This is why a trickle charger comes in handy, if you are storing your ATV for an extended amount of time then it really doesn’t matter how long it will take to charge as long as your battery works when you need it.  A trickle charger will shut off when the battery has reached the maximum charge capacity and then will reactivate as the battery auto discharges.

What are the Different Types of ATV Batteries?

Lead Acid Batteries – this is the conventional style battery and is the most commonly available battery for ATVs.  On lead acid batteries you’ll see that they come equipped with filler caps on the top so that you can refill the plates with bulk acid and distilled water.  

Though this is the most common type of battery, there is a downside to using this battery.  ATVs are meant to be used on rough, unpaved, and unlevel surfaces which means that the liquid is prone to spillage.  This means that the battery is not maintenance free and not keeping the battery in its optimum state means a shortened life span.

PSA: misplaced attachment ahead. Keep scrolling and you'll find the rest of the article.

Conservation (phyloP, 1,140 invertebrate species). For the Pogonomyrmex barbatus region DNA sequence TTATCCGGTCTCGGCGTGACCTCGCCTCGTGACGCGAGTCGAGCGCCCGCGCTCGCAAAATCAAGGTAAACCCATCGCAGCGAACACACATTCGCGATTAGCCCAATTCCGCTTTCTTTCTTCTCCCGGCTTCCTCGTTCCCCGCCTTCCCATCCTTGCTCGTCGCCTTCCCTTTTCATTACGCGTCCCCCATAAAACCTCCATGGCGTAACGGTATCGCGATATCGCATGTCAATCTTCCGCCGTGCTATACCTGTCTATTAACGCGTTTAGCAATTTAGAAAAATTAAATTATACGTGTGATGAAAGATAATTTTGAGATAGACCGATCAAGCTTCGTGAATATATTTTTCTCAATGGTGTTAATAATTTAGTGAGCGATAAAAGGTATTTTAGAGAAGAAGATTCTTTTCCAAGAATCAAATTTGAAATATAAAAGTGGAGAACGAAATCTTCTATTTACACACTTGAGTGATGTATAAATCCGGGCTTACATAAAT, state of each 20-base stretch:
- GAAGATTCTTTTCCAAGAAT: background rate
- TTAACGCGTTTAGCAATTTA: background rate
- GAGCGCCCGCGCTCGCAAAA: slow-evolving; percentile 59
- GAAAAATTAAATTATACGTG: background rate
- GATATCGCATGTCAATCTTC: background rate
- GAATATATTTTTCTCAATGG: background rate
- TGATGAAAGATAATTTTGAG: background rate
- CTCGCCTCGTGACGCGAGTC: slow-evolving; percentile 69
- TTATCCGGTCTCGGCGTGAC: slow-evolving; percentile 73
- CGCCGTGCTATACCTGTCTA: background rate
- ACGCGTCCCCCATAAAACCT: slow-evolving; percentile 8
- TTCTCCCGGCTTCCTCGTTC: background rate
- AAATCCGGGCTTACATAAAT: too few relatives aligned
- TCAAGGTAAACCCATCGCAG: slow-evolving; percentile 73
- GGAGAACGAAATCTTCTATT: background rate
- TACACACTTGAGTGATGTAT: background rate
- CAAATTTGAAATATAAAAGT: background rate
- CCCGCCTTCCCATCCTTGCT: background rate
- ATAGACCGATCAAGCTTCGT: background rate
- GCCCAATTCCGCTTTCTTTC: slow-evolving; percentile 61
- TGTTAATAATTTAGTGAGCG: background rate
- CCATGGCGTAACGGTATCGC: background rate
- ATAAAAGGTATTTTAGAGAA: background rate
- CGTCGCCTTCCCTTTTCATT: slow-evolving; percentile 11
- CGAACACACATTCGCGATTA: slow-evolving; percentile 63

Absorbed Glass Mat (AGM) – this is the preferred alternative to the standard lead acid battery.  The AGM battery is also called the gel-cell battery or maintenance free battery because there is no danger of spillage.  This battery was first used in the early 80’s for military vehicles because of lighter weight and higher reliability, it also have a very low internal resistance and is able to offer high amounts of current practically on demand.

AGM batteries also have a longer lifespan, they can tolerate a lower temperature threshold and do not self-discharge as quickly as a lead battery would.  

The AGM batteries come with many up-sides but that’s not to say that they are perfect, you should definitely be aware that they are prone to overcharging, which is why buying a battery tender is ideal, they also don’t do as well with higher temperatures (manufacturers suggest that you stop a charge if the core reaches 120 degrees or higher), and they tend to cost significantly more than a lead battery would.

Batteries work off of a simple concept but can be frustrating to maintain.  Keeping them in a healthy state of balance is your best bet in extending its life and ensuring it works when you need it to.